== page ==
The Dora Opoku Midwives Award - Funding for Black and Brown midwives
2023 Award applications are now closed
The Iolanthe Midwifery Trust recognises that Black and Brown midwives have an enormous range and depth of skills, wisdom and talent and that they make a huge contribution to maternity services in the UK.
Black and Brown midwives are therefore invited to apply for the Iolanthe Dora Opoku Midwives Award for funding for a midwifery-based project or plan which will lead to improvements in care through practice, education and training, and research.
We want to see applications from a diverse ethnic range of midwives; we are committed to supporting you and wish to encourage you to apply for this award.
If you apply for this award you will also automatically be considered for an Iolanthe Midwives Award, to maximise your chance of being granted an award.
The award is named after an inspirational midwife who was appointed an OBE for her services to midwifery education. Find out more about Dora Opoku
About the Dora Opoku Midwives Award
- Awarded for the first time in 2019
- Available for Black and Brown midwives registered with the UK NMC
- Maximum award available £1,500
- Applications for the Dora Opoku Midwives Award are also automatically considered for an Iolanthe Midwives Award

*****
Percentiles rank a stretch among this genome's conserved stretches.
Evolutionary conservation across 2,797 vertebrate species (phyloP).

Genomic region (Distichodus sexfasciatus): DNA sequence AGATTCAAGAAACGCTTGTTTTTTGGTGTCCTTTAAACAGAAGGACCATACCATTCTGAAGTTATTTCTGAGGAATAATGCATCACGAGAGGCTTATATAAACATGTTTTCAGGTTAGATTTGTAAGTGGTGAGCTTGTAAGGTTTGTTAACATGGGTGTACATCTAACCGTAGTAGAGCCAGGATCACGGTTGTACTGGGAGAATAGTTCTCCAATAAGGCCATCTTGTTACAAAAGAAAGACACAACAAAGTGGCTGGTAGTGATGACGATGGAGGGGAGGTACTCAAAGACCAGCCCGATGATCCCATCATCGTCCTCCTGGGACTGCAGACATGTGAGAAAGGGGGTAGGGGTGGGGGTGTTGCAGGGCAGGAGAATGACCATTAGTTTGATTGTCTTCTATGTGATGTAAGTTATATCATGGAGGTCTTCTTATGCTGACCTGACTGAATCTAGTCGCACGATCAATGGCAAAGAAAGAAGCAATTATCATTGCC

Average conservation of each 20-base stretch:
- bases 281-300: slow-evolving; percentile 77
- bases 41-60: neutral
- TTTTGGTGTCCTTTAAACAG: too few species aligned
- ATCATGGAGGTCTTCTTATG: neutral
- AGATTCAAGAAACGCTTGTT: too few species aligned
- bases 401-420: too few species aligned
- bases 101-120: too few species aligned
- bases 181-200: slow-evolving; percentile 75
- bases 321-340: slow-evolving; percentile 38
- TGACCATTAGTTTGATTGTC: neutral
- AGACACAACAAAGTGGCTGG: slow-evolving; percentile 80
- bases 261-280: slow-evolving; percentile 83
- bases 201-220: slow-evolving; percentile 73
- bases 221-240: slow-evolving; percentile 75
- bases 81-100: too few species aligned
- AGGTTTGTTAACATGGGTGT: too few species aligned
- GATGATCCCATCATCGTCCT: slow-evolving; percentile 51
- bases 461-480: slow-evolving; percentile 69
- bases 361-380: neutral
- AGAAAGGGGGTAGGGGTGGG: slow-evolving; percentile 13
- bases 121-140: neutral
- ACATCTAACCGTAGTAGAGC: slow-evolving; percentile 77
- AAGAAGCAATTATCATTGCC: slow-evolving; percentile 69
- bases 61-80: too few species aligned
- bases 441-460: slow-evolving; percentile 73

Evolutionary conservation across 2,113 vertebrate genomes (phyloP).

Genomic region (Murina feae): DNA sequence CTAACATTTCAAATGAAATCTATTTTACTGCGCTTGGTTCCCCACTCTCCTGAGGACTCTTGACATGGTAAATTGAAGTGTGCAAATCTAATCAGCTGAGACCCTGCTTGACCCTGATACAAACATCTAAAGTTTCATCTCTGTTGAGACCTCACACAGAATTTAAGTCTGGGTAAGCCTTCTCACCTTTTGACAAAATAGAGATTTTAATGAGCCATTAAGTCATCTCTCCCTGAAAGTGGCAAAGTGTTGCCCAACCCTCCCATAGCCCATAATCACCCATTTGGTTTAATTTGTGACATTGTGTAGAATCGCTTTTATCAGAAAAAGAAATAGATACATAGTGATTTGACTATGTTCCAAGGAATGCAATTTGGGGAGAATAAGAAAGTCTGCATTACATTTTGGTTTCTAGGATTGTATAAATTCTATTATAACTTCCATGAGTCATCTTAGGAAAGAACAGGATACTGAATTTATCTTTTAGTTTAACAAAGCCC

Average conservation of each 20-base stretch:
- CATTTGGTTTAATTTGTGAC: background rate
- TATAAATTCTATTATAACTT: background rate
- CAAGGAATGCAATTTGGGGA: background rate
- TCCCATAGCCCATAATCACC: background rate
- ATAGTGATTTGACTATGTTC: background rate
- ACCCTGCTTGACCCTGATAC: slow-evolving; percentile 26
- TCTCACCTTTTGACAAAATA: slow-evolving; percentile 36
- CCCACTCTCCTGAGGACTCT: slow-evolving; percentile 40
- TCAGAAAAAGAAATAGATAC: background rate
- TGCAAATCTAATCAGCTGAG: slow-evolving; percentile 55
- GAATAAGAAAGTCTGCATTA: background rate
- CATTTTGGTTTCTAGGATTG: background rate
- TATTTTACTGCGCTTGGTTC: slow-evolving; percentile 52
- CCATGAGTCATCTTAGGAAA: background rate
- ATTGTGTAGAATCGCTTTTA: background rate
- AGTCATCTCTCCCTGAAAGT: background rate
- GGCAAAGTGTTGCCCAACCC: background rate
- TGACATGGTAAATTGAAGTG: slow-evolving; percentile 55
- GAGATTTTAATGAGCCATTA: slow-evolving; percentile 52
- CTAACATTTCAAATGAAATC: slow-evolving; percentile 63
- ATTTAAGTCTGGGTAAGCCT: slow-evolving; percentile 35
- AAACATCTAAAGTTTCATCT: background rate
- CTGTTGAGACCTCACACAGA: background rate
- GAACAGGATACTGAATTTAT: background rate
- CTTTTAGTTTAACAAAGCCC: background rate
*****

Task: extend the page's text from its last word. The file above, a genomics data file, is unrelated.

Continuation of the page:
Is your project eligible?
You are invited to apply for this award for a midwifery based project. This could include:
- Training courses to develop specialist skills
- Travel to conferences in the UK, either as an attendee or to share research findings
- Developing services to pregnant women/birthing persons in a local hospital or in the community
- Assistance with academic fees for Masters or PhD studies
- Organising study days for local midwives
- Undertaking research which will benefit midwives or women/birthing persons, babies and/or families
See What do we fund? for more information.
Watch our 2019 Award winner, Sarah Esegbona-Adeigbe talk about why she applied for the award:
Heba Farajallah, a midwife at NHS Grampian, who will use her funding to research maternity care experiences of asylum-seeking and refugee women in Scotland, as part of her PhD studies at the University of Aberdeen.
Roselyn Bunhu, a midwife with the NHS Clinical Entrepreneur Programme, who will use her award funds to film content for a free Black Women's Pregnancy Hub web app.
Jaspreet Garcha, who will use her Award to provide diversity training for her colleagues at University Hospitals Coventry and Warwickshire.
Kulwant Kaur (Kelly) Shari, a midwife at University Hospital Southampton NHS Foundation Trust, will use her award to study for a Diagnostic Assessment and Decision Making (DADM) CPD qualification at the University of Southampton, working towards a Post Graduate Certificate in Advanced Health Assessment and Prescribing.
Radica Hardyal, studying at the University of Hertfordshire, who is undertaking research into Midwives’ Role in Severe Maternal Morbidity: the views of women, birth partners and midwives.
Sarah Esegbona-Adeigbe, studying at the University of Hertfordshire, who is undertaking a qualitative study of the perceptions of migrant Nigerian mothers and midwives of cultural competency in antenatal care.